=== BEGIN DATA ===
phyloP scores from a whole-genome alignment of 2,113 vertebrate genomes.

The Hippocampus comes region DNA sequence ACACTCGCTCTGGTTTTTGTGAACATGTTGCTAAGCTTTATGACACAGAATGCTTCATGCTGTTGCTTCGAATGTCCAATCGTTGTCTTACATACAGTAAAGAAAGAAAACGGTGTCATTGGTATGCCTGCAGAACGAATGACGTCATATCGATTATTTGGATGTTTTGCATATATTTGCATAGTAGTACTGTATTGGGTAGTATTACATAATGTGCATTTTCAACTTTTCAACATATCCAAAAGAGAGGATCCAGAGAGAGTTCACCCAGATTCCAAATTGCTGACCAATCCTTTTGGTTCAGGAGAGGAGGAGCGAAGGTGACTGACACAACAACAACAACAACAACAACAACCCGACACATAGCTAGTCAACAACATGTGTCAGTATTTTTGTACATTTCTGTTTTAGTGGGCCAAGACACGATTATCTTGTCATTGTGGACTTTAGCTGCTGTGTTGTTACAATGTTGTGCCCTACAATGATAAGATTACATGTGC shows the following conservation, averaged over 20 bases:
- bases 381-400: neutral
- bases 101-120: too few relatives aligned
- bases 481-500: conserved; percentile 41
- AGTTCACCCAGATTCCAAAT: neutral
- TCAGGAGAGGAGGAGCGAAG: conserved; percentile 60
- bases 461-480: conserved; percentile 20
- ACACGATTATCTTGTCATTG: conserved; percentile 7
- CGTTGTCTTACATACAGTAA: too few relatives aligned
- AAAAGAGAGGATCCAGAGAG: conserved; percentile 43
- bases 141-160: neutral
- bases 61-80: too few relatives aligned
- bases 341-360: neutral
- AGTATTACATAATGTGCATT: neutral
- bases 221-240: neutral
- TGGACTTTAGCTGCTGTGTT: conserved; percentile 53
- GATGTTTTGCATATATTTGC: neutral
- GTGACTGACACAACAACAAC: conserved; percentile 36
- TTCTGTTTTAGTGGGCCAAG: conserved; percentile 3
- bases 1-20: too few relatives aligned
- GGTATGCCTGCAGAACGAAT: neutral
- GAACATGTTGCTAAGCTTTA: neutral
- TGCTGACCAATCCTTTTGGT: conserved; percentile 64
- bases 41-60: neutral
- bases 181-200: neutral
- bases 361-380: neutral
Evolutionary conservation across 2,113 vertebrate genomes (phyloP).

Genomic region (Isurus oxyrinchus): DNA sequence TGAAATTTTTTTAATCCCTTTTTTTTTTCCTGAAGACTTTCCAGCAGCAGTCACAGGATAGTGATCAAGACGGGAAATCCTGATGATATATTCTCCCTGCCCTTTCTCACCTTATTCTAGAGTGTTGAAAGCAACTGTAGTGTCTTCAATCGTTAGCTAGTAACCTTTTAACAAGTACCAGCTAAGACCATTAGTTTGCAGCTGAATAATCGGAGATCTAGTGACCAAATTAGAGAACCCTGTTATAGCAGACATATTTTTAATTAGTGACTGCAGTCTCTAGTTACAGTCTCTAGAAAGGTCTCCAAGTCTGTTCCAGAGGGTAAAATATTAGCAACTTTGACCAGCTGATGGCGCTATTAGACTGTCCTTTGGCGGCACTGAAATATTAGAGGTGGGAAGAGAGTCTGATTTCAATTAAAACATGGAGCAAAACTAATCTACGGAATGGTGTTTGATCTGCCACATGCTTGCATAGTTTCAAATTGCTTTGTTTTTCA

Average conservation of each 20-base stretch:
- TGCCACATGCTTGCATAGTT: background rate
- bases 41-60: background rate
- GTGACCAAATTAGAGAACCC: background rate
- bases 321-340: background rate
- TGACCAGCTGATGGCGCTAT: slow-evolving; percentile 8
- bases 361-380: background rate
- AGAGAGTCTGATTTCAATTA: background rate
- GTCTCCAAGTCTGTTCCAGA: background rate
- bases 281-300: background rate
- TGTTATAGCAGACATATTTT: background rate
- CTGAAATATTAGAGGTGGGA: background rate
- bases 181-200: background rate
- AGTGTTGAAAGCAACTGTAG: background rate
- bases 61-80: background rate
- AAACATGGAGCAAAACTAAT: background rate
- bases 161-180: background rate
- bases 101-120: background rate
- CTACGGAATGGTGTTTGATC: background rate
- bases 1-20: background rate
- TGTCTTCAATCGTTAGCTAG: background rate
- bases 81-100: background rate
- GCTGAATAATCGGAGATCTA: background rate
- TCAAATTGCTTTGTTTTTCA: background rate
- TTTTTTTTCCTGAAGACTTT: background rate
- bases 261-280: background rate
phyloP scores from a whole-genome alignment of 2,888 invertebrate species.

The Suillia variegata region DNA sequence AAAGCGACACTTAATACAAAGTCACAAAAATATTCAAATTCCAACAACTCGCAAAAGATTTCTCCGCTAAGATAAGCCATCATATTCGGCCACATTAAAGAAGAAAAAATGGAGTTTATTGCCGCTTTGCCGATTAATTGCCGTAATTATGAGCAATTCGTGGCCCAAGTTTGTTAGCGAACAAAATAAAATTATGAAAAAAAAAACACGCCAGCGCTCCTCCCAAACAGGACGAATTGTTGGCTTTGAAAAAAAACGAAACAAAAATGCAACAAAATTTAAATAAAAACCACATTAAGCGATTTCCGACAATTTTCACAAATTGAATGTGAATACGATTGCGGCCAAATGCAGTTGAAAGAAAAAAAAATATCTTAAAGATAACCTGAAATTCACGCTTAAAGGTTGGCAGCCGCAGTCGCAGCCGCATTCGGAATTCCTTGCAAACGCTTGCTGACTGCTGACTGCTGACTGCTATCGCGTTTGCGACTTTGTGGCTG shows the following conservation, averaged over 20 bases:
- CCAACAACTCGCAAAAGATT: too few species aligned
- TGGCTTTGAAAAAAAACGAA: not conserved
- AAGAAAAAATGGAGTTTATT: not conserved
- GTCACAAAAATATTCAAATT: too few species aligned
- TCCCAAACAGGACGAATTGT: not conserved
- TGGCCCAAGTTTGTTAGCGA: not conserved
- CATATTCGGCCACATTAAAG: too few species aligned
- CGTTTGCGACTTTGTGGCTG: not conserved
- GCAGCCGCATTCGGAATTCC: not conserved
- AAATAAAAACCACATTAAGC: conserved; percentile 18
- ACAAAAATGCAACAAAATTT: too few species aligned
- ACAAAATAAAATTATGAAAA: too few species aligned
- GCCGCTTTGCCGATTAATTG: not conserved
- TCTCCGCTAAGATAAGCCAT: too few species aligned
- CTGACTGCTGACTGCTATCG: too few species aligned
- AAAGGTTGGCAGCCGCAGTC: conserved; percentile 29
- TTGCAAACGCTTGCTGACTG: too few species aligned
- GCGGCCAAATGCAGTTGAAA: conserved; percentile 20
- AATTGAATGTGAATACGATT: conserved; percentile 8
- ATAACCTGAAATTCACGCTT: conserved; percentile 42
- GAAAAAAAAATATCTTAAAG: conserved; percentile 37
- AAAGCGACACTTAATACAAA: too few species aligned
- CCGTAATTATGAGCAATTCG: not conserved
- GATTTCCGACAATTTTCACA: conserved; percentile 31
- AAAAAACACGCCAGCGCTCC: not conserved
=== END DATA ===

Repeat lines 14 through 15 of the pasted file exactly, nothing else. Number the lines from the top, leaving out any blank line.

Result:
- bases 341-360: neutral
- AGTATTACATAATGTGCATT: neutral